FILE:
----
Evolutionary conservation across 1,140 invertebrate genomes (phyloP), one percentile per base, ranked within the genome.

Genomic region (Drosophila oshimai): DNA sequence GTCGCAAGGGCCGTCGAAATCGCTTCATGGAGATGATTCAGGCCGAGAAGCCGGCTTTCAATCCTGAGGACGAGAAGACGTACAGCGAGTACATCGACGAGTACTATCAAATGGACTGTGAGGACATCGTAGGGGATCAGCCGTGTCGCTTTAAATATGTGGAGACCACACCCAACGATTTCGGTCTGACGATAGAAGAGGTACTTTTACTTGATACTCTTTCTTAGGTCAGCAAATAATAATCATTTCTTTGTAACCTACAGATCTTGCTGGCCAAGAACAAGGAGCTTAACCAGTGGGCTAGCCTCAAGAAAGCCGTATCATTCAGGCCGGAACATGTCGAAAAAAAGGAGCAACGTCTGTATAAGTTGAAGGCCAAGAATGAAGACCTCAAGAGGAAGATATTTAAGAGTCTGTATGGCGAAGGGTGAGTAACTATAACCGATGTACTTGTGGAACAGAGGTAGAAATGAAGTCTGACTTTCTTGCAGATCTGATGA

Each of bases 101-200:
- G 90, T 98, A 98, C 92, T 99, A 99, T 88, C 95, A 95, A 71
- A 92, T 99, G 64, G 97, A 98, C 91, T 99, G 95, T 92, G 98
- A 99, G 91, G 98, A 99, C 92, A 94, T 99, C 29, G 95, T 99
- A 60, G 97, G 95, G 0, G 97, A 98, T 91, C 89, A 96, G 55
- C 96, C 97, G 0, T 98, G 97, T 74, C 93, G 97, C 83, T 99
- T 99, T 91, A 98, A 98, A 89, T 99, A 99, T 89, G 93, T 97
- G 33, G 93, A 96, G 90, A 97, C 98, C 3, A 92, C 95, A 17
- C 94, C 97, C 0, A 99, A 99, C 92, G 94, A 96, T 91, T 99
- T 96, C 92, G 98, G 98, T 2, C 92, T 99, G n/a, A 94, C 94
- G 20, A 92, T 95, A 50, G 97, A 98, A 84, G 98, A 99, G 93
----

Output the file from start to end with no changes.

Evolutionary conservation across 1,140 invertebrate genomes (phyloP), one percentile per base, ranked within the genome.

Genomic region (Drosophila oshimai): DNA sequence GTCGCAAGGGCCGTCGAAATCGCTTCATGGAGATGATTCAGGCCGAGAAGCCGGCTTTCAATCCTGAGGACGAGAAGACGTACAGCGAGTACATCGACGAGTACTATCAAATGGACTGTGAGGACATCGTAGGGGATCAGCCGTGTCGCTTTAAATATGTGGAGACCACACCCAACGATTTCGGTCTGACGATAGAAGAGGTACTTTTACTTGATACTCTTTCTTAGGTCAGCAAATAATAATCATTTCTTTGTAACCTACAGATCTTGCTGGCCAAGAACAAGGAGCTTAACCAGTGGGCTAGCCTCAAGAAAGCCGTATCATTCAGGCCGGAACATGTCGAAAAAAAGGAGCAACGTCTGTATAAGTTGAAGGCCAAGAATGAAGACCTCAAGAGGAAGATATTTAAGAGTCTGTATGGCGAAGGGTGAGTAACTATAACCGATGTACTTGTGGAACAGAGGTAGAAATGAAGTCTGACTTTCTTGCAGATCTGATGA

Each of bases 101-200:
- G 90, T 98, A 98, C 92, T 99, A 99, T 88, C 95, A 95, A 71
- A 92, T 99, G 64, G 97, A 98, C 91, T 99, G 95, T 92, G 98
- A 99, G 91, G 98, A 99, C 92, A 94, T 99, C 29, G 95, T 99
- A 60, G 97, G 95, G 0, G 97, A 98, T 91, C 89, A 96, G 55
- C 96, C 97, G 0, T 98, G 97, T 74, C 93, G 97, C 83, T 99
- T 99, T 91, A 98, A 98, A 89, T 99, A 99, T 89, G 93, T 97
- G 33, G 93, A 96, G 90, A 97, C 98, C 3, A 92, C 95, A 17
- C 94, C 97, C 0, A 99, A 99, C 92, G 94, A 96, T 91, T 99
- T 96, C 92, G 98, G 98, T 2, C 92, T 99, G n/a, A 94, C 94
- G 20, A 92, T 95, A 50, G 97, A 98, A 84, G 98, A 99, G 93